Tigers Coming Back-In China!

Tigers are in my opinion the most beautiful creature on the planet.

While other animals take up far more of my focus as a wildlife journalist, tigers have always had a special place in my heart. In terms of sheer beauty, nothing comes close in my opinion.

Over the years, I have written numerous pieces on tiger conservation and the life history of these iconic cats.

An Amur (Siberian) tiger roaming the wild lands of China. (Photo Feline Research Center of National Forestry and Grassland)

I just got some great news from The Wildlife Conservation Society regarding the Amur (Siberian) tiger.

Scientists from Northeastern Forest University in Harbin, China, Wildlife Conservation Society (WCS), UC Davis, Amur Tiger National Reserve, World Wildlife Fund, and other groups recently published their results in the journal Biological Conservation, and say that four major forested landscapes – Laoyeling, Zhang-Guangcailing, Wandashan and the Lesser Khinghan Mountains may be able to support more than 300 Amur tigers (Panthera tigris altaica) including 119 breeding females. .

WCS officials said at least 55 individuals identified in recent surveys.

To achieve the goal of 300-plus tigers in China, the authors say that large prey species, such as red deer and wild boar, need to be restored, along with extensive land-use planning, improving connectivity of habitat, reducing negative human impacts, and extensive international cooperation.

WCS officials said as many as 500 Amur tigers Amur tigers roamed throughout northeast China as late as the 1930s. However, by 2000, due to loss of habitat and prey combined with poaching, there were no more than 12~16 Amur tigers found along the border with Russia.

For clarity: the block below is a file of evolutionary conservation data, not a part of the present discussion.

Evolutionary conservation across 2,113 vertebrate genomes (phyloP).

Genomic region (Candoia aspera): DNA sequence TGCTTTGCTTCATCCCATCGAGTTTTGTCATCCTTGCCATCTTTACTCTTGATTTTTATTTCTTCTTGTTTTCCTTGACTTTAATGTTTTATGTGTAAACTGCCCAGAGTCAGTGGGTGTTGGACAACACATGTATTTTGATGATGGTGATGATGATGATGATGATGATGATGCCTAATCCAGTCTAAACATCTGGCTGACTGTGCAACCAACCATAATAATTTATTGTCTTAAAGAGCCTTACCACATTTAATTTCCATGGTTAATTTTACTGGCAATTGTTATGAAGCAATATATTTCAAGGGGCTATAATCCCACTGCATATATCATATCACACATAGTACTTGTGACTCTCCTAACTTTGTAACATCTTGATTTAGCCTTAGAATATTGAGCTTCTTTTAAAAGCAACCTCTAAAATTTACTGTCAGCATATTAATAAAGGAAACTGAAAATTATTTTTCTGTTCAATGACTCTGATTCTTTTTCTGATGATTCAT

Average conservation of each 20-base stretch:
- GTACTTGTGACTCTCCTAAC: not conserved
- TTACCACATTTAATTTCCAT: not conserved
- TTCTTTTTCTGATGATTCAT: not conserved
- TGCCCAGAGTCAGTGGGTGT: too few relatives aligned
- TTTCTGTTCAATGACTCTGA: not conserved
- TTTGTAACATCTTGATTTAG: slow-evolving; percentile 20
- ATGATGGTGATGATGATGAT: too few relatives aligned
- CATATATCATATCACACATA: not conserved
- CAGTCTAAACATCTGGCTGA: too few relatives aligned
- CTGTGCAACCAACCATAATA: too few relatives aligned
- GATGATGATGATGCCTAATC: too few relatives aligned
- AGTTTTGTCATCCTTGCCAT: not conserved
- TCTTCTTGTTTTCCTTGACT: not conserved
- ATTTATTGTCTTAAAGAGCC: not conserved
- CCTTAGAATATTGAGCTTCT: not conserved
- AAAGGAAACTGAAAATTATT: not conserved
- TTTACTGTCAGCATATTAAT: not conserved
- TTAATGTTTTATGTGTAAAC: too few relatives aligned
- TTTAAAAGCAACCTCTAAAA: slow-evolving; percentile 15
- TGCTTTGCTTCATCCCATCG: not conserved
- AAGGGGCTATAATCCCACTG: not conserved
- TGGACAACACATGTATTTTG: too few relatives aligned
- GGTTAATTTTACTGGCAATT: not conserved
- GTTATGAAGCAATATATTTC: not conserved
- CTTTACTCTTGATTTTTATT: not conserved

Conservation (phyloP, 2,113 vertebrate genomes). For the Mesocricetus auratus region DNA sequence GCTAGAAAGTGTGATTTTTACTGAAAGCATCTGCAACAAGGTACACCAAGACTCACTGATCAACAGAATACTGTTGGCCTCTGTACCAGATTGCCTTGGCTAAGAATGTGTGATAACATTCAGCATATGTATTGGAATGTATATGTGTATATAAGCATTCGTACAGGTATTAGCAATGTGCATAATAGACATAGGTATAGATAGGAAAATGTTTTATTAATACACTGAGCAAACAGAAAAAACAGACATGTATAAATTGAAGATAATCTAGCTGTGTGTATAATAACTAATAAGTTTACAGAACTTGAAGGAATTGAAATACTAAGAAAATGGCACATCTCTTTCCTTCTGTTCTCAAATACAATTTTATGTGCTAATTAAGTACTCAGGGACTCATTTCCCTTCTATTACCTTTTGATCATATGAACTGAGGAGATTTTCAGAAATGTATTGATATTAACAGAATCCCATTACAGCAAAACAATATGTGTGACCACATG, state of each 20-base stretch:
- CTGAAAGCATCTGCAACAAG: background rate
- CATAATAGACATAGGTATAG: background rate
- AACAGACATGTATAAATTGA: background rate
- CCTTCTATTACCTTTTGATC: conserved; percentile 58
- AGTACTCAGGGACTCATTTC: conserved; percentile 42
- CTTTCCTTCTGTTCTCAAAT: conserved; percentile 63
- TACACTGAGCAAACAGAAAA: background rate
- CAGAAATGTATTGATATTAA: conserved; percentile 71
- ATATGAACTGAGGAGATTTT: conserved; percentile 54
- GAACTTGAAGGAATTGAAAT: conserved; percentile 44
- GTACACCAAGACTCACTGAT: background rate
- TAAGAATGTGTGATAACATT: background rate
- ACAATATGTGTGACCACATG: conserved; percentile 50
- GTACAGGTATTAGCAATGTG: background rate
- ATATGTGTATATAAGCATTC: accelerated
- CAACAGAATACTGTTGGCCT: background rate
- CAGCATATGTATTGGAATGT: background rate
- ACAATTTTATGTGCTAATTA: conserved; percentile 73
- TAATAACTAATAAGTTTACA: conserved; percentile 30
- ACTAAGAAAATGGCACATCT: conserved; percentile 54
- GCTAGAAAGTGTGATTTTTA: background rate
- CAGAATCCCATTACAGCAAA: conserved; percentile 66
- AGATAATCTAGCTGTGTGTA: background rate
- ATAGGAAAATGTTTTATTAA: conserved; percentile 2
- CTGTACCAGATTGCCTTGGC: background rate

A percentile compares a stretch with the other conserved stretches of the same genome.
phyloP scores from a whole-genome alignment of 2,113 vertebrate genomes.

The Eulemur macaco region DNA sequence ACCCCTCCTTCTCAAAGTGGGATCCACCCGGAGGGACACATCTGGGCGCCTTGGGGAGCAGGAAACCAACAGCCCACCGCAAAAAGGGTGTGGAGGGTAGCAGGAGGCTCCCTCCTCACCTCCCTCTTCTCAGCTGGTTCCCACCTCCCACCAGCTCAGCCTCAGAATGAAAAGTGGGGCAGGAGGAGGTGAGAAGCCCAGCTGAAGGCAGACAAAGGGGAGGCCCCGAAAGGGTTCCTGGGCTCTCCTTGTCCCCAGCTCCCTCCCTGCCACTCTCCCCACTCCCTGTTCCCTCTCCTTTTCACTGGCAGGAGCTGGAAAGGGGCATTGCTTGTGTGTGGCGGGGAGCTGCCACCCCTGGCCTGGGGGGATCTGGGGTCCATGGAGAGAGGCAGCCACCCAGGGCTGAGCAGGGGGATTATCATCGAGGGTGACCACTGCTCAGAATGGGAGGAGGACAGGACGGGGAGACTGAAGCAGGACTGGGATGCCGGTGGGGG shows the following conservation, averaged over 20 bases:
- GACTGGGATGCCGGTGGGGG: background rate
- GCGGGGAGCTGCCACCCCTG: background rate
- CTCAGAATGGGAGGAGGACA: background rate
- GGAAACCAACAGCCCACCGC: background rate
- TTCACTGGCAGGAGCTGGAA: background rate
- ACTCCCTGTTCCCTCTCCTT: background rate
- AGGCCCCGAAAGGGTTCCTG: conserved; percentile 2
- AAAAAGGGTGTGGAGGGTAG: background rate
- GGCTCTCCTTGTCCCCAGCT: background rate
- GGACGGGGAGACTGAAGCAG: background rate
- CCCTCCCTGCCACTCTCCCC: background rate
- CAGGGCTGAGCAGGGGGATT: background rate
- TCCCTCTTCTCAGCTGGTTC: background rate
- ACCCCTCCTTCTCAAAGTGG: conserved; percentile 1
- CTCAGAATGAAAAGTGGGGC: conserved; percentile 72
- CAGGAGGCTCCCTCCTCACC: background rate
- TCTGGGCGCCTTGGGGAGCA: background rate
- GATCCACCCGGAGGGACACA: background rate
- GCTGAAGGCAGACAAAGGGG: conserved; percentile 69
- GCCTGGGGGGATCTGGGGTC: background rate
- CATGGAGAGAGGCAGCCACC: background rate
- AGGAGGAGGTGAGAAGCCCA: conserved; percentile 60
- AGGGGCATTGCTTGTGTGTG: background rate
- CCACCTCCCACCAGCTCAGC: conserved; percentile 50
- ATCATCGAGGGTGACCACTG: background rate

An Amur tiger in China takes time to groom itself in front of a trail camera. (Photo Feline Research Center of National Forestry and Grassland)

Since then, the Natural Forest Protection Project halted logging over much of the region and led to the relocation of forest workers out of the region. The creation of nature reserves, improved anti-poaching efforts, and compensation for human-tiger conflicts have further helped to ease the pressures facing tigers in northeast China.

Camera trap surveys from 2013 to 2018 detected a total of 55 individual tigers in the four forest landscapes in Northeast China, with an increase from 7 individuals in 2013 to 33 individuals in 2018 according to WCS reports.

During this same period, at least 20 cubs were born in northeast China. Amur tigers are distribute across 47813kmin four major landscapes, but the vast majority are found in the Laoyeling Landscape, where the Chinese government recently created the Northeast Tiger Leopard National Park along the border with Russia. At 14,600 km, this park represents the largest protected area for tigers in the world.

Seeing positive trajectory for tigers is exciting and something I plan on digging a little deeper into in the coming months.

Chester Moore

To subscribe to this blog and get weekly cutting edge wildlife news and commentary, enter your email at the prompt on the top right of the page.

Leave a Reply